A bigger, better Joel

Former Johnny Warren Medallist Joel Griffiths, back in Australia to play in the AFC Champions League against Melbourne, believes his move to Chinese club Beijing Guoan has re-invigorated him as a footballer.

Former Johnny Warren Medallist Joel Griffiths, back in Australia to play in the AFC Champions League against Melbourne, believes his move to Chinese club Beijing Guoan has re-invigorated him as a footballer.

Griffiths made the move to Beijing last year, ending his association with the Newcastle Jets where he'd enjoyed a successful time, including a Hyundai A-League championship with the Jets in 2008.

Having enjoyed his time with his brother Adam in the Steel City, a whole new adventure awaited him with another brother Ryan in the Chinese capital.

While the austerity of Beijing and the flair of Griffiths hardly seemed a match made in heaven, the striker, known simply as Joel to the Yulinjun's fans, has made a considerable impression, scoring eight goals in his debut season and four goals already this year.

The 30-year-old is enjoying himself in China and said that has allowed him to play some of his best football.

"If I'm enjoying myself off the pitch, I feel like I play my best football. That's what happened when I was in Newcastle and it's the same in Beijing. My family's happy which is good and that's pretty much what has helped me. The transition has been a lot easier," he said.

Ryan, who has been playing in China since 2007, has been of great assistance as his bigger brother has struggled to adapt to life in the world's most populous nation.

"He's a been a big help. He's pretty much my second interpreter. He's speaks the lingo. He's taught me the mentality of the Chinese. It's a lot different to Australian mentality. I have adapted a lot quicker to the players, he's been a big help," he said of his brother Ryan.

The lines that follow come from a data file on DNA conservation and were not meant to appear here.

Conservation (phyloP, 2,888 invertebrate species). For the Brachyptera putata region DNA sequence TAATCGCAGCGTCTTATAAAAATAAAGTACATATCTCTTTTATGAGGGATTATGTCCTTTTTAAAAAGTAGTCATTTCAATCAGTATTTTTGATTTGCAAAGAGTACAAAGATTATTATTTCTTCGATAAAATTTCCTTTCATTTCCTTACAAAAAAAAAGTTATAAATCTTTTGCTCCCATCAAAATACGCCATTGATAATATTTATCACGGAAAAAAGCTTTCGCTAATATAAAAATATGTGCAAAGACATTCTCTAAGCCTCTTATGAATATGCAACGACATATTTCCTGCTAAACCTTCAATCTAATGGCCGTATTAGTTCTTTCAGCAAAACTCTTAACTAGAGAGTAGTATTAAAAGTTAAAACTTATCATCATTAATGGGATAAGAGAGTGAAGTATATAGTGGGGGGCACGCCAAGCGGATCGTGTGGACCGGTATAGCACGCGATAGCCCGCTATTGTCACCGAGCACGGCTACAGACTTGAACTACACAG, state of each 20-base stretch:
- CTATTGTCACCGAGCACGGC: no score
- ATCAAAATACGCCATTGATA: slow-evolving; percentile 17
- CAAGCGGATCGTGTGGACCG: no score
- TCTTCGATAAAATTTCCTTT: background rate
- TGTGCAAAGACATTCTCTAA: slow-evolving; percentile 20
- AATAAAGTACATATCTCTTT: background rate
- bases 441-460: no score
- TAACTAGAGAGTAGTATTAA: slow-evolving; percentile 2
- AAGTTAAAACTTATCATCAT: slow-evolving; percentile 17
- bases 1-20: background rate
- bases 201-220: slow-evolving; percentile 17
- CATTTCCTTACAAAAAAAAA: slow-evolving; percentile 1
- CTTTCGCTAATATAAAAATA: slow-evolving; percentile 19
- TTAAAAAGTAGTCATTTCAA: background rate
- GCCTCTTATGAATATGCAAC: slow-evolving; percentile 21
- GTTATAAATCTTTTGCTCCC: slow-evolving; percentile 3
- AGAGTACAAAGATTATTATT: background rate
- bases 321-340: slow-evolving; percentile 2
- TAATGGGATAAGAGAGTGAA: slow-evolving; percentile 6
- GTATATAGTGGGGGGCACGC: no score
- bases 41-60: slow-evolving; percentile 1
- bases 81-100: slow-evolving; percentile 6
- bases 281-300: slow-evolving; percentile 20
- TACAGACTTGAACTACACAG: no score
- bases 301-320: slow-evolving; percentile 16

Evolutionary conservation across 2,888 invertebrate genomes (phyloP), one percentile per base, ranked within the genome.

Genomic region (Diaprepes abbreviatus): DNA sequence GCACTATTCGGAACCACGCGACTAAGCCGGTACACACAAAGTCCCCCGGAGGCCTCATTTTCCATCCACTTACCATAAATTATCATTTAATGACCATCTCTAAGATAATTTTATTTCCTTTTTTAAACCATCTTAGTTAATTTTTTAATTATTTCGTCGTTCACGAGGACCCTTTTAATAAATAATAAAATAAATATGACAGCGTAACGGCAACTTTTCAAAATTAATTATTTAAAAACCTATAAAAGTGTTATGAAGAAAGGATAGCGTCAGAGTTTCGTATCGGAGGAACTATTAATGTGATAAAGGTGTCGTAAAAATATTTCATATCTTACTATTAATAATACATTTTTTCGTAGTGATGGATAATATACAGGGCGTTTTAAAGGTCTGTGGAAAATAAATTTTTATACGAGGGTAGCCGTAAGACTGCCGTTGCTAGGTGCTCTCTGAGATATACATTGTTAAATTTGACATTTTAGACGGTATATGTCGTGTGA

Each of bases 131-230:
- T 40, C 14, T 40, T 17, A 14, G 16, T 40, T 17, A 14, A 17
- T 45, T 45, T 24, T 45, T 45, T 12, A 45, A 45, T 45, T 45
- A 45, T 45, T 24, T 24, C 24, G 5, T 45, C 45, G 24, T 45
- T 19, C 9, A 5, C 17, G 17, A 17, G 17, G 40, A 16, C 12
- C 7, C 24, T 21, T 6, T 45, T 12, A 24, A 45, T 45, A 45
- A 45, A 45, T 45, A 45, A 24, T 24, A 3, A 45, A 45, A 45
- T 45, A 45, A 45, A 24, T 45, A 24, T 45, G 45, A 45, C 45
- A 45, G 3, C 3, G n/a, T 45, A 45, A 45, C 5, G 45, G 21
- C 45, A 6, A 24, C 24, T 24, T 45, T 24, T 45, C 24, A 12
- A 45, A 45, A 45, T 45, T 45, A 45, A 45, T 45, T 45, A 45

The mentality of the Chinese that Griffiths speaks of is everything from lifestyle to diet. He said you could take coach Hong Yuanshuo as an example of how different things are from Australia.

"Everywhere you go in the world and you travel, people have different mentalities. How they live their lives. In China, they like to smoke. It's pretty much their pastime. Some of them are a little bit unhappy that you can't smoke in certain places in Australia, like the gaffer here. I don't know how many packets he has a day," he said.

"It's smoking or gambling and in China there are no casinos. So I think they are all at Crown Casino enjoying themselves."

While his team-mates are enjoying what Melbourne's night life has to offer heading into Wednesday's game. Griffiths is keen to continue his strong record against the Victory.

"It's just one of those things. I don't really think about it too much. You just go into the game and work hard. If the football drops to you, then hopefully you get a chance to put it away. That's pretty much what I've been telling myself before I go out and play. Work hard, get yourself into the game and hopefully get on the end of something. It seems to be working at the moment," he said.

"I'll just take it as if I was back in Beijing playing another game. That's how I'm going to take it. I'm not going to take too much pressure on my shoulders. I've got one thing, that's to work hard and get myself into the game and hopefully, I start to get a bit of rhythm," he said.

As for bigger honours and another call-up to the Qantas Socceroos, something that Griffiths has been outspoken on in the past, the striker is diplomatic.

"I try and avoid these questions as much as possible because as everyone knows, I get myself into hot water. I'm just doing my best for Beijing as they pay the bills. If I continue doing well, that's all I can do," he said.